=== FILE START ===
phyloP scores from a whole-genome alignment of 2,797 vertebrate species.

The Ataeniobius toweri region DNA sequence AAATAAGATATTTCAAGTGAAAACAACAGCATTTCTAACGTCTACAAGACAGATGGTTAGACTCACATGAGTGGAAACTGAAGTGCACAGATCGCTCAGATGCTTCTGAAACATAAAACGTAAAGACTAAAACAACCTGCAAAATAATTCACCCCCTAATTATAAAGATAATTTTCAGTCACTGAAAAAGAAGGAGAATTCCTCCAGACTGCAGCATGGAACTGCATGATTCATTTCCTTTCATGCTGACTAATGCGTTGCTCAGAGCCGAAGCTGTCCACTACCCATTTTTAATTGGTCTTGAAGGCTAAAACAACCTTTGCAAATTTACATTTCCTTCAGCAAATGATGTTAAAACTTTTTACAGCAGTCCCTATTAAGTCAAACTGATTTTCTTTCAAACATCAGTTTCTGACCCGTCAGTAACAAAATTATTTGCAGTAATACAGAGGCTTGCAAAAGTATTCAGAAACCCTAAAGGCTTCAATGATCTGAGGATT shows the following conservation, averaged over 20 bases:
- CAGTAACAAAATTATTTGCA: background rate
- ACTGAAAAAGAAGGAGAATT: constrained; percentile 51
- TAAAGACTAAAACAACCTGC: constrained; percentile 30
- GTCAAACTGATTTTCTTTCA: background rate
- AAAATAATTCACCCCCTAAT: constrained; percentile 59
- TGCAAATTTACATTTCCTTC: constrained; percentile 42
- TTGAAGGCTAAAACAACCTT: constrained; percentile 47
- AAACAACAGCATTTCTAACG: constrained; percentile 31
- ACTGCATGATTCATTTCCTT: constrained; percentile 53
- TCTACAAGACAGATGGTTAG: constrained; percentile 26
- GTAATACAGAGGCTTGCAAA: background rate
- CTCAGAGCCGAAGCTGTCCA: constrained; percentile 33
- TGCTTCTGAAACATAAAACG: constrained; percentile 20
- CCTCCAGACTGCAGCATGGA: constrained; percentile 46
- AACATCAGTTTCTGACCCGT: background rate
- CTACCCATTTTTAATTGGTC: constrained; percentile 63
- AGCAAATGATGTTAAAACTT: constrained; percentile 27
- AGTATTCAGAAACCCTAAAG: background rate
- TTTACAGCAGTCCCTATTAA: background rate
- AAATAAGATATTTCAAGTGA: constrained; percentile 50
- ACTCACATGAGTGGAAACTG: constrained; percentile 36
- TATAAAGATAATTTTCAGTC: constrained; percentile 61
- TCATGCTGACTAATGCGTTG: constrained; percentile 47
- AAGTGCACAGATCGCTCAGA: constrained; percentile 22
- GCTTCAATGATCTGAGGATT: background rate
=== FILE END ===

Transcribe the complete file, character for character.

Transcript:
phyloP scores from a whole-genome alignment of 2,797 vertebrate species.

The Ataeniobius toweri region DNA sequence AAATAAGATATTTCAAGTGAAAACAACAGCATTTCTAACGTCTACAAGACAGATGGTTAGACTCACATGAGTGGAAACTGAAGTGCACAGATCGCTCAGATGCTTCTGAAACATAAAACGTAAAGACTAAAACAACCTGCAAAATAATTCACCCCCTAATTATAAAGATAATTTTCAGTCACTGAAAAAGAAGGAGAATTCCTCCAGACTGCAGCATGGAACTGCATGATTCATTTCCTTTCATGCTGACTAATGCGTTGCTCAGAGCCGAAGCTGTCCACTACCCATTTTTAATTGGTCTTGAAGGCTAAAACAACCTTTGCAAATTTACATTTCCTTCAGCAAATGATGTTAAAACTTTTTACAGCAGTCCCTATTAAGTCAAACTGATTTTCTTTCAAACATCAGTTTCTGACCCGTCAGTAACAAAATTATTTGCAGTAATACAGAGGCTTGCAAAAGTATTCAGAAACCCTAAAGGCTTCAATGATCTGAGGATT shows the following conservation, averaged over 20 bases:
- CAGTAACAAAATTATTTGCA: background rate
- ACTGAAAAAGAAGGAGAATT: constrained; percentile 51
- TAAAGACTAAAACAACCTGC: constrained; percentile 30
- GTCAAACTGATTTTCTTTCA: background rate
- AAAATAATTCACCCCCTAAT: constrained; percentile 59
- TGCAAATTTACATTTCCTTC: constrained; percentile 42
- TTGAAGGCTAAAACAACCTT: constrained; percentile 47
- AAACAACAGCATTTCTAACG: constrained; percentile 31
- ACTGCATGATTCATTTCCTT: constrained; percentile 53
- TCTACAAGACAGATGGTTAG: constrained; percentile 26
- GTAATACAGAGGCTTGCAAA: background rate
- CTCAGAGCCGAAGCTGTCCA: constrained; percentile 33
- TGCTTCTGAAACATAAAACG: constrained; percentile 20
- CCTCCAGACTGCAGCATGGA: constrained; percentile 46
- AACATCAGTTTCTGACCCGT: background rate
- CTACCCATTTTTAATTGGTC: constrained; percentile 63
- AGCAAATGATGTTAAAACTT: constrained; percentile 27
- AGTATTCAGAAACCCTAAAG: background rate
- TTTACAGCAGTCCCTATTAA: background rate
- AAATAAGATATTTCAAGTGA: constrained; percentile 50
- ACTCACATGAGTGGAAACTG: constrained; percentile 36
- TATAAAGATAATTTTCAGTC: constrained; percentile 61
- TCATGCTGACTAATGCGTTG: constrained; percentile 47
- AAGTGCACAGATCGCTCAGA: constrained; percentile 22
- GCTTCAATGATCTGAGGATT: background rate